Join Hillsborough’s Public Works Team

Thursday, March 28, 2024
Public works employees
Public works employees clean out a catch basin that’s part of the stormwater drainage system on Cardinal Drive. Pictured are Equipment Operator 2 Daniel Hunt (from left), Crew Leader Jacob Goode, and Equipment Operator 1 Cameron Cunningham.

Hillsborough’s public works team is on a mission to clean out the stormwater catch basins around town and to hire another member for its division. 

On Tuesday, the team cleaned a curbside drainage system off South Churton Street using water pressure and a jet vacuum to remove debris.  

During storms, the basins capture sticks, soil and trash that wash down roadways and sidewalks with rain. The public works employees are working now to clean out the basins annually. Significant rain helps them see if the drainage systems are working properly.  

Public Works Crew Leader Jacob Goode enjoys the stormwater maintenance aspect of his job the most. 

“I like it because it makes you feel like you accomplished something,” Goode said. “It’s a problem at first, and then you see it rain and come together to work how it’s supposed to.” 

In addition to stormwater drainage maintenance, the Hillsborough Public Works Division is responsible for solid and yard waste collection, as well as routine and emergency maintenance for town streets, parks, trails and cemetery. The employees work to provide a safe and clean environment in town. 

“I like to say we do everything besides water and sewer,” Public Works Manager Dustin Hill said. “One day you may be out here doing stormwater maintenance; the next day you may be picking up trash.” 

The team is hiring for an entry-level equipment operator. The job uses light- to heavy-weight equipment to maintain and repair town grounds and streets and to provide solid waste collection services within the town. 

“We are looking for someone who is a team worker, dedicated and looking to stay here for a while,” Hill said. “We are a small group, so we have to work together well.” 

Being an equipment operator doesn’t mean operating large equipment only. An operator uses hand tools too – a little bit everything, Hill said.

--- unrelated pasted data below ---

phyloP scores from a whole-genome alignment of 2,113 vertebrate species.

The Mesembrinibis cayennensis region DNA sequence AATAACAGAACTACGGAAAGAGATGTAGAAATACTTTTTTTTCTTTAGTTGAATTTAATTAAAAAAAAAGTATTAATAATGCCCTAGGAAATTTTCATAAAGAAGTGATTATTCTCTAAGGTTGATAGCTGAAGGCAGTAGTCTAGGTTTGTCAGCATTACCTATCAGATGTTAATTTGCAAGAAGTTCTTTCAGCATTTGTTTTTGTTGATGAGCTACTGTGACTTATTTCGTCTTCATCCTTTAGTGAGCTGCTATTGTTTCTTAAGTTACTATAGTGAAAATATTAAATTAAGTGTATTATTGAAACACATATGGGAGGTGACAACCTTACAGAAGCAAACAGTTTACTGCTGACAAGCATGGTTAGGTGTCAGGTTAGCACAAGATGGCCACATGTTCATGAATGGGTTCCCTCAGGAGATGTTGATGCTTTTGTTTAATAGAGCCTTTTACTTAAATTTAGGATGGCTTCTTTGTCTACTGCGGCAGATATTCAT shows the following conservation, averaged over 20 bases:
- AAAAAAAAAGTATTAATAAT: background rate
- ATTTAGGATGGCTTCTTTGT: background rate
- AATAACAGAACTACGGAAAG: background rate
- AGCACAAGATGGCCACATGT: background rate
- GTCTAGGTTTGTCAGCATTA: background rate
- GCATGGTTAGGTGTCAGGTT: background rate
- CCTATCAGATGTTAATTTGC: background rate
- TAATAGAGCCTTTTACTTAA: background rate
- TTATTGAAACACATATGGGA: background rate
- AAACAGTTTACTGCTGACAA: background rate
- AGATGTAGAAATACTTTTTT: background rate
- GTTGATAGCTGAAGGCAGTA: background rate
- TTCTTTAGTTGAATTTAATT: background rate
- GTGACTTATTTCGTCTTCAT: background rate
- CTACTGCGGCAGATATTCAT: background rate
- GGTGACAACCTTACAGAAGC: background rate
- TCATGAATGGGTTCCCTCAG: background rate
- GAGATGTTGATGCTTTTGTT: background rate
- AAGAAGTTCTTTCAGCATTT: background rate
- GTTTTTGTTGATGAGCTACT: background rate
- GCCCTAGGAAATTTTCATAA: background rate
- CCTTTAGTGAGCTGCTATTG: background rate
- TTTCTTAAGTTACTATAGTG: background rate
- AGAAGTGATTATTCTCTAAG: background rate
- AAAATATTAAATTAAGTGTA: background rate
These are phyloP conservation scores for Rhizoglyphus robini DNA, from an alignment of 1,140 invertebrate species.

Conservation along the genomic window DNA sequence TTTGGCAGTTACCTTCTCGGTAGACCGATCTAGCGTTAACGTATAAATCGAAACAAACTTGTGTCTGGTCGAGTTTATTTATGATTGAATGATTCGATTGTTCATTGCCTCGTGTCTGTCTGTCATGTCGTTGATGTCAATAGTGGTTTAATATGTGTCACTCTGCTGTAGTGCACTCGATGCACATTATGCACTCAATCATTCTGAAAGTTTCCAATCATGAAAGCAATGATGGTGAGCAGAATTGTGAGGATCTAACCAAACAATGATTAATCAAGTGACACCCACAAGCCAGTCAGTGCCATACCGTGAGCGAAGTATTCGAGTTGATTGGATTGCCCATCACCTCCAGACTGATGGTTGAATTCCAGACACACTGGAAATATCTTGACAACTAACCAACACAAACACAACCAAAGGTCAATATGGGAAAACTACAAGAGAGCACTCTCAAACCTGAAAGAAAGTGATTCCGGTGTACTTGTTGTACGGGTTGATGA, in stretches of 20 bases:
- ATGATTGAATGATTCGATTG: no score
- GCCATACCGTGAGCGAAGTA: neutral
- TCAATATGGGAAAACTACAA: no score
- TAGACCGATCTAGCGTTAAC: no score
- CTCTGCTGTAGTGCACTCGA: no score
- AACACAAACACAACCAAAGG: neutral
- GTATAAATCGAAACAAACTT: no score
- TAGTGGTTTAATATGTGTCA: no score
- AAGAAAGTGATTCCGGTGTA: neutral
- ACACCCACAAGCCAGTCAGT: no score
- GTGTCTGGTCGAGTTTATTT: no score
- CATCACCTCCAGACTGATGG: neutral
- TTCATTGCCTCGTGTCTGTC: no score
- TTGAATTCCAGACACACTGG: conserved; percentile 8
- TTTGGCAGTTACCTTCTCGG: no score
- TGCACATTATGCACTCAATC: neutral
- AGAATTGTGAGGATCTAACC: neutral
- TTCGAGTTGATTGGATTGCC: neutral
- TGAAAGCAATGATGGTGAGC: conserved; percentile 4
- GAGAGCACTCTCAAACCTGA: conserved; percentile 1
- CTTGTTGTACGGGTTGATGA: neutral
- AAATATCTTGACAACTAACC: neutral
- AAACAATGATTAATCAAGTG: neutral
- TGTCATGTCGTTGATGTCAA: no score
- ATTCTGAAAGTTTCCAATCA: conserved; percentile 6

The equipment operator 1 position requires a high school diploma or GED certificate, six months of related experience, or any equivalent combination of training and experience and a Class B commercial driver’s license. The ideal candidate would have a Class A license as well. Anyone hired without a Class A would need to earn it within six months of hire. 

Training for the equipment operator role starts on a garbage truck to learn the town’s streets. After two to three weeks, the operator then trains with Goode, doing a few weeks of stormwater work, asphalt repairs, and park maintenance. After that, the new hire trains on the brush truck, collecting yard waste. Memorizing the routes is key, Goode noted. Finally, the new hire goes on a rotation with everybody on the team — spending a week or two with Goode and the crew and a week or two in the garbage truck. 

Having knowledge and experience with the crew’s work is helpful as a new hire but not necessary. Goode encourages applicants from various backgrounds. 

“We can hire somebody with no experience,” he said. “Sometimes it helps to be able to train them on the Hillsborough way to do it.” 

Job fairs 

The Town of Hillsborough is participating in the Local Government Career Expo from 1 to 4 p.m. June 8 at the N.C. State McKimmon Center. Visit

Central Carolina Women in Business also is offering a job fair from 10 a.m. to 2 p.m. May 21 at the Whitted Human Services Center, 300 W. Tryon St. in Hillsborough. The job fair is open to women and men. Central Carolina Women in Business is a program of the Hillsborough/Orange County Chamber of Commerce.